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Tips on How to Teach Your Child Patience

Because patience is not an innate virtue, young children must be taught the art of waiting for what they want. Because you are more experienced in knowing whatÂ’s best for your child, youÂ’re more qualified to control when he can do what he wants to do and what conditions must be met before he does it. Explain these conditions clearly.

Because patience is not an innate virtue, young children must be taught the art of waiting for what they want.  Because you are more experienced in knowing what’s best for your child, you’re more qualified to control when he can do what he wants to do and what conditions must be met before he does it.  Explain these conditions clearly.

Also, show him how having patience pays off in your life, too.  Your child is discovering that the world will not always revolve around his desires.  It’s not too soon for him to start learning how to cope with this often frustrating fact of life.

Here are some tips to prevent the problem:

Provide a menu of activities from which your child may choose.

Set up conditions that must be satisfied before your child gets his own way, and provide him with suggestions for activities he can do while he’s waiting for what he wants.

Encourage patience.

Reward even the slightest sign of patience by telling your child how glad you are he waited.  Define patience if you think he might not be familiar with the word.  This teaches your child that he does have the ability to put off his wants, even though he doesn’t know it yet.  It also helps him feel good about himself, because you feel good about his behavior.

Remain as calm as you can.

If your child protests waiting or not having things his own way, remind yourself that he’s learning a valuable lesson for living:  the art of patience.  By seeing you be patient, he’ll soon learn that demanding doesn’t get his wants satisfied as quickly as getting the job done.

Be positive.

If your child is screaming, “I want ice cream!  I want ice cream!” simply state the conditions he must meet in order to satisfy his wants.  Be positive.  Say, “When you’ve picked up your toys then you can have ice cream.”

Avoid a flat “No.”

Whenever it’s possible and safe, tell your child how he can have his own way.  Avoid making him feel that his desires will never be satisfied.   Sometimes, you may need to say no to your child (when he wants to play with a match, for instance).  At those times, try to offer alternative toys to satisfy his wishes and to foster a sense of compromise and flexibility.

Don’t demand that your child do something “now.”

Demanding that your child immediately do what you want contradicts the lesson you’re trying to teach.  If you don’t want him to demand instant results, don’t do it yourself.

Don’t reward impatience.

Don’t give in to your child’s desires every time he wants his own way.  Although it may be tempting to do so in order to avoid a battle or a tantrum, constantly giving in only reinforces his impatient behavior and fails to teach him patience.

Make sure your child knows it’s not his demanding that got his wants fulfilled.

Though your child may moan and groan throughout the waiting time, make sure he knows that you’re getting in the care because you’re ready and your jobs are done, not because he wailed his way out the door.

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Comments (9)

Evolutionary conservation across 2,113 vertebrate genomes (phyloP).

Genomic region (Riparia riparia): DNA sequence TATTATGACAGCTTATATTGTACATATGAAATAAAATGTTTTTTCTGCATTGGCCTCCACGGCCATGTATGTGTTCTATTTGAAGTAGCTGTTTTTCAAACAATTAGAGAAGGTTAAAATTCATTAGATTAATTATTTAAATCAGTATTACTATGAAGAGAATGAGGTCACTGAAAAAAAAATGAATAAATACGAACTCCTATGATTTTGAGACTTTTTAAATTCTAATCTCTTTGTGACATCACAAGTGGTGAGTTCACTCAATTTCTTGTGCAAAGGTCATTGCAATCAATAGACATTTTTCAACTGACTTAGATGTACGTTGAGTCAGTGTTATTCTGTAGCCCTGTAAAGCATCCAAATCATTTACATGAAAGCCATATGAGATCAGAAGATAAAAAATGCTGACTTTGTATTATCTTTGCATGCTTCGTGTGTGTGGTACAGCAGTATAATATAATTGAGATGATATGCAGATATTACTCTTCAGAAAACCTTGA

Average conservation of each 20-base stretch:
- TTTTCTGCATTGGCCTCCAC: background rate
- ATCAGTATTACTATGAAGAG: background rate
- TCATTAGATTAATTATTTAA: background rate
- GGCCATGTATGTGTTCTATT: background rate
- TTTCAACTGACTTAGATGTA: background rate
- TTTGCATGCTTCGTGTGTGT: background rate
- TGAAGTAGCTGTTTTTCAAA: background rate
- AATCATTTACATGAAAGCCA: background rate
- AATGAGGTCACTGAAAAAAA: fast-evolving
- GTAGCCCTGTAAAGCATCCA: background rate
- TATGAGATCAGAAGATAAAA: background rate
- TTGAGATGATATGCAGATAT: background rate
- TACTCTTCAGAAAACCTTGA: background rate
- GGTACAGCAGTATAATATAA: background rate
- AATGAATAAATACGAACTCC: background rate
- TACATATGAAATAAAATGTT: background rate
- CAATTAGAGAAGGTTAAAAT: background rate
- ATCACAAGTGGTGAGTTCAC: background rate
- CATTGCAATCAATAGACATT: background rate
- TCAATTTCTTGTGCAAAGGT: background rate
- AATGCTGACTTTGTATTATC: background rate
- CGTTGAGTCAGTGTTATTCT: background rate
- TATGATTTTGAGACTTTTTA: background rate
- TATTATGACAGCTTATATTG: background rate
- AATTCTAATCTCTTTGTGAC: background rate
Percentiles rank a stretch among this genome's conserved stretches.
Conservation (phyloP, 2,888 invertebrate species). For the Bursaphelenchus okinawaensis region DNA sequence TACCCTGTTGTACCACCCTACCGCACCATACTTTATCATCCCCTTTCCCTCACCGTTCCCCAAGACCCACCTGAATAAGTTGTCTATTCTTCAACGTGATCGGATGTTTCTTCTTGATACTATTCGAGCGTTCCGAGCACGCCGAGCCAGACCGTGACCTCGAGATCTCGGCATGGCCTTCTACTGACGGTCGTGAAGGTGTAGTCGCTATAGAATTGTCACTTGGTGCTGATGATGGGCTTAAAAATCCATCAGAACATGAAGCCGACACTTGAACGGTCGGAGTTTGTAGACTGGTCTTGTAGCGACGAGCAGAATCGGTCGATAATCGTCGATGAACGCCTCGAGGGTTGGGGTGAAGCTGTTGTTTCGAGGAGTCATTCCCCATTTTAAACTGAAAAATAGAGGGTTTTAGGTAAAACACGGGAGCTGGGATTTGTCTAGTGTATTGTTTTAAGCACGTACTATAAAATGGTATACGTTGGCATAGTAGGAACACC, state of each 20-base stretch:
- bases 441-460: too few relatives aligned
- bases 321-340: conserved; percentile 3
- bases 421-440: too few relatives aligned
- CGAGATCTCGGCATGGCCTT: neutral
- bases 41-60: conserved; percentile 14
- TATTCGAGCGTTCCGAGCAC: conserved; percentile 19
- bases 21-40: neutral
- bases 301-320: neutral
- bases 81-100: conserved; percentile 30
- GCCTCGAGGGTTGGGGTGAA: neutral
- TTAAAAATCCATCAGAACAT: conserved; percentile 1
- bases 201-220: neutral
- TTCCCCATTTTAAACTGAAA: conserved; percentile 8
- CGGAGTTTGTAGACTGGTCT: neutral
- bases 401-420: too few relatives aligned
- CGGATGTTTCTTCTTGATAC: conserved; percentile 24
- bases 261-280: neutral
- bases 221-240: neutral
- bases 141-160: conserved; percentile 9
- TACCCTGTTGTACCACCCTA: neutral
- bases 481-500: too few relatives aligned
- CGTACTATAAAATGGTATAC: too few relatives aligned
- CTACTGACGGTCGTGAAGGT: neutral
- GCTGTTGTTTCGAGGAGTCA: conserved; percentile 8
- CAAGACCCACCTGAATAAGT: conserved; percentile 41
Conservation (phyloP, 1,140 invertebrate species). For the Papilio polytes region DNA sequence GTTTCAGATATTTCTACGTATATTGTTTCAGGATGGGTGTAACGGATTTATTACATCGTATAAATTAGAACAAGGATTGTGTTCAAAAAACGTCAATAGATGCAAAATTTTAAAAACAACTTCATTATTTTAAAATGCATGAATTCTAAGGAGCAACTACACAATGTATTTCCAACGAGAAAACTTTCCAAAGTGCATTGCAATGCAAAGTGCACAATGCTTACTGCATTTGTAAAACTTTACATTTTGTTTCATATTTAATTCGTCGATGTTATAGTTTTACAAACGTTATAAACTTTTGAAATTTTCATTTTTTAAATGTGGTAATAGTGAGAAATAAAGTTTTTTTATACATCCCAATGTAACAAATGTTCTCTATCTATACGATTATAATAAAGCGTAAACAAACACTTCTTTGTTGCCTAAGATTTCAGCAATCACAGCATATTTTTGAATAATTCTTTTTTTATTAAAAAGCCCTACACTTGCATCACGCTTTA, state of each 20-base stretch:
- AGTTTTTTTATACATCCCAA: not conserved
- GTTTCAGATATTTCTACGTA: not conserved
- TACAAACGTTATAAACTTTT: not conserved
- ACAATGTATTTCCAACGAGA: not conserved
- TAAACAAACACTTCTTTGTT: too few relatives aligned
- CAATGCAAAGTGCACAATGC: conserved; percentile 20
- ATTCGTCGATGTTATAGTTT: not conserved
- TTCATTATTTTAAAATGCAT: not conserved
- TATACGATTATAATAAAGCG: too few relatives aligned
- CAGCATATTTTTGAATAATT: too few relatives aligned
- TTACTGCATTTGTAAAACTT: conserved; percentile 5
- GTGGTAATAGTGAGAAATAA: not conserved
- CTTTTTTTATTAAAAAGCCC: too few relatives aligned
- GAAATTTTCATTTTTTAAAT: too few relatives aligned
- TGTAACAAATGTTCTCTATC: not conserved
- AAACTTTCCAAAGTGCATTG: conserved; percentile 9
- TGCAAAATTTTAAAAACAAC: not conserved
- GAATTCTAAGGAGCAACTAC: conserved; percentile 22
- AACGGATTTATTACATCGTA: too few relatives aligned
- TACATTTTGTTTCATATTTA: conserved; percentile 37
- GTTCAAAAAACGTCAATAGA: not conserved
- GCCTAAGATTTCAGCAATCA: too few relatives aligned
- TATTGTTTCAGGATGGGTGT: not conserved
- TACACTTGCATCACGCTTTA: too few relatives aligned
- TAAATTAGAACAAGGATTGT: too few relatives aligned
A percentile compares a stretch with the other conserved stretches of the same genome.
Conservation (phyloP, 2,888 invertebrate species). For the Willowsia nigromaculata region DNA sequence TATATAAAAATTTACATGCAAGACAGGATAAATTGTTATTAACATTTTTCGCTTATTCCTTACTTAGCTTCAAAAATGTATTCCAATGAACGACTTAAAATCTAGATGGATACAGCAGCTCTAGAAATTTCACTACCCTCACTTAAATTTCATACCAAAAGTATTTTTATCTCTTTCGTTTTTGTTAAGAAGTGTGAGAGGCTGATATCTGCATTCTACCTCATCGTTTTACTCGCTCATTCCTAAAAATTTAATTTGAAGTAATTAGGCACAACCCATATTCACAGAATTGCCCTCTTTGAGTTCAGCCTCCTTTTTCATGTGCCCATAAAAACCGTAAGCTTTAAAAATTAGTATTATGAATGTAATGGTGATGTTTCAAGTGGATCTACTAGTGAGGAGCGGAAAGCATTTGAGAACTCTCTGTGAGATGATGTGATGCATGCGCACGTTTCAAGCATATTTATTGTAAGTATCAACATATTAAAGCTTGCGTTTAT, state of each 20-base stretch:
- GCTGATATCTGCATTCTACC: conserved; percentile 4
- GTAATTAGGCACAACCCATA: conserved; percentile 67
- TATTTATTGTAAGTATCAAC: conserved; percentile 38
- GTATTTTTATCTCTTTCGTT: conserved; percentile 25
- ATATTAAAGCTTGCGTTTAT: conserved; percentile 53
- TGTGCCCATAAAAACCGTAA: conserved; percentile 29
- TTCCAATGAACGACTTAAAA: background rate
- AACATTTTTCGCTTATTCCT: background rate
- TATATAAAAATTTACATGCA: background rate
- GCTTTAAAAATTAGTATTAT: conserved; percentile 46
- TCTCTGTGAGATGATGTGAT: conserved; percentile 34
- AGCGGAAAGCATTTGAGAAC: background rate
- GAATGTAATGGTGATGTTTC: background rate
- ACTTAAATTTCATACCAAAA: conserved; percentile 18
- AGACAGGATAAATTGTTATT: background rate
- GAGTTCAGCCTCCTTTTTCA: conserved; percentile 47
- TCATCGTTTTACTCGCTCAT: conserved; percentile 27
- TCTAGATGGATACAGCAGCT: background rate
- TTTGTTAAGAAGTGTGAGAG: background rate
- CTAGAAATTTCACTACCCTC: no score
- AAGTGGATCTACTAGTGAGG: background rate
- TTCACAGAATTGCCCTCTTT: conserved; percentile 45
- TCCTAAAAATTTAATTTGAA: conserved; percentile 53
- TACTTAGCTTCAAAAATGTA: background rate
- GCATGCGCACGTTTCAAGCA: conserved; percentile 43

I agree with most things except avoiding saying NO - children MUST learn to accept the word NO - otherwise they grow into adults that struggle with hearing these words. It is important children learn patience but too many parents are lazy and think they need to entertain their kids all the time - I call this lazy because it is the easier way out. When I was young my parents drove from Edmonton, Alberta to San Diego, California with 4 kids, this was long before we even had air conditioning - we had to learn how to sit and look out the window and entertain ourselves. Today's lazy parent pops in a video just to drive 5 minutes to the store - the kids never learn patience.

Nice article. I do agree with Brenda on the issue of saying NO. It is a fact of life that one cannot always have what they want. Teaching a child that they will never hear the word no fosters a false sense that will always be with them. Having said that, I believe I understand what you were trying to say. It isn't that you try to teach the child they will always get what they want. The advice Aileen was giving was that the child should be taught that focussing on the denial of a want will cause the child to become angry. Her advice seems to be to explain to them that they can find alternatives when the thing they want isn't possible. It is a subtle difference that teaches them to shift from the negative, (I want and I can't have) to a positive ( I can find something else I can have). Am I on the right track, Aileen?

Patience is always a virtue and of course, it is our bounden duty to inculcate it in a child as early as possible.Thanks for the nice article,.

Thank you, every one, for the helpful comments. Yes, Brenda, I agree that lazy parents just leave their kids with the TV on to entertain them. You are right with that, Richard. Parents should avoid saying a flat, simple NO - there should be an explanation on why you have to tell NO and I believe there can always be an alternative way to satisfy a child's wish.

Thank you for such an article on the value of patience.

Very useful advise. I have been struggling to teach my kids about patience. For me, remaining calm is the hardest thing to do as parent. Thanks for your tips.

Good parenting as usual Aileen.

Thank you Aileen for this article, an essential to the teachers. Voted. Hope to be in your support.

Interesting and useful information. Well done Aileen

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